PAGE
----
Well, you’d think after a Saturday that involved a drive to Cocoa Beach for lunch, a walk along the edge of the ocean (you can see France from there), a Netflix session, and a supper of vegetarian faux meat, that I’d be beat and want to lay comatose all day Sunday, right? You’d think! Something compelled me to get back onto the bicycle, and I think I know what it is: my waistline. While not rapidly expanding, it nonetheless has stabilized, but still insists on speaking to me. It’s its own entity, separate from my whole being, with a mind of its own. It wants cheese– but I want it to be 32 inches. We argue, back and forth; and I win because the rest of me is bigger and what I say goes.
So we went on my bike again, this time to the West (just like Mother Cabrini). Once I cross Semoran Boulevard, which is a stupidly-designed major throughway slicing its way through living neighborhoods, I can thread my way through the Winter Woods subdivision and, in just a few minutes, I’m in the rarefied atmosphere of Winter Park. This is a view from Kraft Azalea Gardens. The Winter Park Boat Tour travels through this lake, part of a chain, and the guides love to dispenses juicy little tidbits about the houses and residents. It’s basically a social tour of Winter Park, at least when I took it in the eighties, and I hope it hasn’t changed.
Riddled with lakes, Winter Park prides itself on its many large estate homes, many of which are too large to fit nicely onto their lots. Standard properties, nicely treed and almost pastoral, in many cases have been scraped clean of flora so that a two-story mansion can be set there, surrounded by fussy, trucked-in landscaping. It’s like the original lot was designed to feature Melanie Wilkes but, instead, Belle Watling moved in. You’ve got your giant front doors; fat columns; balustrades; complex cornices; mullioned windows; and towers– and that’s just the garage. No matter. They’re fun to look at but I think I’d prefer a smaller steamship deco model. But here’s a house that works; I love this house and could easily live here, having coffee on the upstairs balcony every morning as I yell at the maids:
You know how when you’re biking that little voice in your head keeps saying “just one more yard… one more block… one more mile?” Okay, so maybe the little voice in YOUR head is transmitting directives from Venus, as mine usually does, but this day it cooperated and steered me towards the downtown Orlando neighborhoods.
I love Colonialtown North, those leafy blocks that skirt Ferncreek and Hampton Avenues. The houses are, for the most part, preserved and sit very naturally and comfortably on their lots. It’s a comfortable, soothing neighborhood to explore. Some years ago a realty company advertised it as “Orlando’s Key West,” and I got mad and wrote a column about that. My rant focused on the fact that Orlando should advertise itself as something uniquely Orlando, not just a copy of somewhere else. Besides, Orlando could never be Key West because there aren’t flocks of chickens running around.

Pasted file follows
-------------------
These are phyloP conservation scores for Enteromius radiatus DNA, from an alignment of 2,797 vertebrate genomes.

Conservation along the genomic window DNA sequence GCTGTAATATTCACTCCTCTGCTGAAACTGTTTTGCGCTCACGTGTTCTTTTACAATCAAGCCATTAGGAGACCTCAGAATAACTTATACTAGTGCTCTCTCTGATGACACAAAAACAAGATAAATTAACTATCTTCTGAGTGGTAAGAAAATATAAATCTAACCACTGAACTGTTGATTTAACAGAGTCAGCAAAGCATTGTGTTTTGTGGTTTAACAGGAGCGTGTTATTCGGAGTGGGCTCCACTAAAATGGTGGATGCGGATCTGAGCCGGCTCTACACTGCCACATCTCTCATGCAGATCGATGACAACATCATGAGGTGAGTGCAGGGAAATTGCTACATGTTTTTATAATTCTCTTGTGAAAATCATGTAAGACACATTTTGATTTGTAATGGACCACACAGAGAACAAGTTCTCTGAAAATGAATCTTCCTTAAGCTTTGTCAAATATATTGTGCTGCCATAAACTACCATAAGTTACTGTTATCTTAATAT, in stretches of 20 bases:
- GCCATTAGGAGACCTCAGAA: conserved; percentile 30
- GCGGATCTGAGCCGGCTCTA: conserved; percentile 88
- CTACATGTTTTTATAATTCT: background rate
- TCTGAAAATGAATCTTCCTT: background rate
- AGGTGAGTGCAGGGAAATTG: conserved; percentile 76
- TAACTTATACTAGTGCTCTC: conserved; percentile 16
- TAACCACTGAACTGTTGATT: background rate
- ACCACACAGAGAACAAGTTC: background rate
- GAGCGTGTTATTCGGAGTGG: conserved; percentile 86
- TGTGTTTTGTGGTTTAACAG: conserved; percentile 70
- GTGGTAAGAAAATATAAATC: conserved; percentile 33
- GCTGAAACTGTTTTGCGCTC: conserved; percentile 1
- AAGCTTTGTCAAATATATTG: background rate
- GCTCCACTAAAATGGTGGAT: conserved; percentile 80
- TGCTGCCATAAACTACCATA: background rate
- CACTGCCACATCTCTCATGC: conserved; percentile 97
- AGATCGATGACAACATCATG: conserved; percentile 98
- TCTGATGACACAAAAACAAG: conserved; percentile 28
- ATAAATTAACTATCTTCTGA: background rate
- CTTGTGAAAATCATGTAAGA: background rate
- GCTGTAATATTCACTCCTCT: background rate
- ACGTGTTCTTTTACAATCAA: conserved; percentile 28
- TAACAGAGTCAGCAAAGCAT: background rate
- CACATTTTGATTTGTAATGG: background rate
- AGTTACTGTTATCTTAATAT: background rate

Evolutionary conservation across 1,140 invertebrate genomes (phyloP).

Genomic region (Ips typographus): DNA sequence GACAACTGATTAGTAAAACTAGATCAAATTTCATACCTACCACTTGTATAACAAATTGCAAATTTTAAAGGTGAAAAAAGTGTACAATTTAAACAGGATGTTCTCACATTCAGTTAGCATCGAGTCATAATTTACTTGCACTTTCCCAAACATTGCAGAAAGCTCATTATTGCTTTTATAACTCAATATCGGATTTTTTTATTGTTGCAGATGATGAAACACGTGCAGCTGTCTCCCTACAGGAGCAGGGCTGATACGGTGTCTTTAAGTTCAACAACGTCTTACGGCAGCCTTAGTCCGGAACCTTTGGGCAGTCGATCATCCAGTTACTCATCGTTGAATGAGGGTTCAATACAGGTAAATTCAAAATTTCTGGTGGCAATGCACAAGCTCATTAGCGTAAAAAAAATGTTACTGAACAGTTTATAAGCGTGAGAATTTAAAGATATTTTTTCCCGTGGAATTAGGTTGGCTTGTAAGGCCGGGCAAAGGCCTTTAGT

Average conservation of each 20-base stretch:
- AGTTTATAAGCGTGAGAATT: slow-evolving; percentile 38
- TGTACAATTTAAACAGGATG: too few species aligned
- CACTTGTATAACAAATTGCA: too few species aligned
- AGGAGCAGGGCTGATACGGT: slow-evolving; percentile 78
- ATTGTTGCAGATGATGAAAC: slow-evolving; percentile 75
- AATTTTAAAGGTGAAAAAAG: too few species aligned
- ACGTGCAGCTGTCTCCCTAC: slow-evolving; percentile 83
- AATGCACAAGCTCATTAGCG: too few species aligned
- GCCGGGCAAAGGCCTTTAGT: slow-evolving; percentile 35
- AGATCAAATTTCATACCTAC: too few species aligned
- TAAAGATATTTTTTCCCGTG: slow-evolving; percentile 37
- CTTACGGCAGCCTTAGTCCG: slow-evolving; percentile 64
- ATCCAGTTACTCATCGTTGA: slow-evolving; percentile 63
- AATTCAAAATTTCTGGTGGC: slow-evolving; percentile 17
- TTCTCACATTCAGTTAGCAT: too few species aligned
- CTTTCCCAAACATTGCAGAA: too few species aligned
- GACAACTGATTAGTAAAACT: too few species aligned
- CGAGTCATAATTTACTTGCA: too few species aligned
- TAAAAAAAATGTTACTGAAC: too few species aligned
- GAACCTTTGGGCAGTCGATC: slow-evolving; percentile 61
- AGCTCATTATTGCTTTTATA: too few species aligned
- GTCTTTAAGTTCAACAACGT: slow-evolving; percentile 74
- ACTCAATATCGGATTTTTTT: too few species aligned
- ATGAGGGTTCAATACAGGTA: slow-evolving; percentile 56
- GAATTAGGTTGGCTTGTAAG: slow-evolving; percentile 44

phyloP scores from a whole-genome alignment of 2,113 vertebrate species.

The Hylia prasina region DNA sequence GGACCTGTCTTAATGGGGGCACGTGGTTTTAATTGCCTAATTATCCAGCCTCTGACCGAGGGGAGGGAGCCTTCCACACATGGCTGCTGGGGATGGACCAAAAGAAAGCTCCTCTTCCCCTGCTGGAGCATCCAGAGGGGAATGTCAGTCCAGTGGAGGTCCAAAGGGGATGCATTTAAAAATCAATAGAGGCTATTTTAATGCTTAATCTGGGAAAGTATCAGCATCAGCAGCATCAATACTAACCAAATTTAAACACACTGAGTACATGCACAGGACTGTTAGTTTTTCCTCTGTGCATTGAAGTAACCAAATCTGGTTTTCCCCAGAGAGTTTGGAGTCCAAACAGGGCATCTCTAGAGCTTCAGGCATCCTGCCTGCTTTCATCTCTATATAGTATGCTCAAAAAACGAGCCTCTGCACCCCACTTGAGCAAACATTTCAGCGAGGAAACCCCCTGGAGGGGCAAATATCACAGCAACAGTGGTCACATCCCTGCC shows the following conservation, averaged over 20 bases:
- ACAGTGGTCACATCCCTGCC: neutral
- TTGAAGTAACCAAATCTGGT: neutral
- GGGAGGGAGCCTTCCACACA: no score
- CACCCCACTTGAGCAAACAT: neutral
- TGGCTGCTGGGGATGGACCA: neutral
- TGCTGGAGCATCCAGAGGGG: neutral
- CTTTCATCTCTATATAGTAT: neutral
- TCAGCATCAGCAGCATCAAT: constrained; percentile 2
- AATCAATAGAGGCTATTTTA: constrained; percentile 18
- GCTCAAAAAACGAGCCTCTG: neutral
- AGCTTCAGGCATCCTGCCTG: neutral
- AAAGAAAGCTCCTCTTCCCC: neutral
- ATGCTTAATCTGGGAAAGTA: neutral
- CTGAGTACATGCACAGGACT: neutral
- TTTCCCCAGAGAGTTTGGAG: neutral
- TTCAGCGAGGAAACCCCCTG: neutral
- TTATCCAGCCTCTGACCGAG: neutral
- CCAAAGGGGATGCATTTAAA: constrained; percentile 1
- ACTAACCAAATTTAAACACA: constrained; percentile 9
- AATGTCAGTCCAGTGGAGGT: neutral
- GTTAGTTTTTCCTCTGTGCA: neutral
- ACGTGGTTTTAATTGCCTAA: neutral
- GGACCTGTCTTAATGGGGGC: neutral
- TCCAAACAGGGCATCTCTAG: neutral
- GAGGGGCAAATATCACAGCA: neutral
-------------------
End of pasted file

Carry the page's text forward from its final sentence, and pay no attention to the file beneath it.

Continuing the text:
Here’s one of my favorite houses in Colonialtown North; its color is perfect– I call it Flamingo– and it rambles and speaks to passersby in a friendly drawl:
Here’s another favorite– the proportions of that glassed, columned room are perfect, though I wish they’d remove the bush from the column at the left:. When I took the picture, two large dogs began barking at me from inside (you can see them) and it seemed like the owner was about to appear. Though my natural innocence still gets me through any situation, I am still careful. I mean, dogs are dogs; they don’t stop to ask questions as they decide whether or not to rip your throat out.
And here’s a rather ancient vernacular cottage which I would have no problem living in:
I got down as far as the bookstore in Thornton Park, had a soda and a chat, and then wended my way back towards home. It was nice to bike the streets near where I work, because there were lots of little streets I always wanted to explore. I’m amazed at how the neighborhood has changed, as so many of those perfectly-proportioned little houses have been beautifully restored, with much more consideration that, say, twenty years ago. In the eighties, a lot of these dignified little houses were gimcracked into embarrassment, festooned with non-period touches and furbelows. I wrote an opinion piece for The Orlando Sentinel about that, and generated many letters from people who yelled and yelled at me to stay out of the neighborhood. The life of a journalist is one fraught with drama!
In the neighborhood south of Lake Sue, back in Winter Park, I noticed this sign:
The Conch Republic is a popular name for Key West, which symbolically closed its borders and seceded from the nation due to time-consuming and pointless vehicle searches by police on U.S. Highway 1. A flag was designed, and everybody drank to the occasion. They’re still drinking, and still conching. It was odd to see this sign in Winter Park– doesn’t it belong in Colonialtown North?
Here is Spring Lane on Winter Park Road as you bike north of Corinne towards Glenwood:
It’s filled with little houses buried in the trees, but when you come to the end and turn right, you are confronted with blocks of parapets and balustrades and portcullises and battlements. “A man’s home is his castle” has been taken and applied literally.
There’s nothing like a bicycle for prying into people’s yards, both front and back. Where will Mother Cabrini take me next?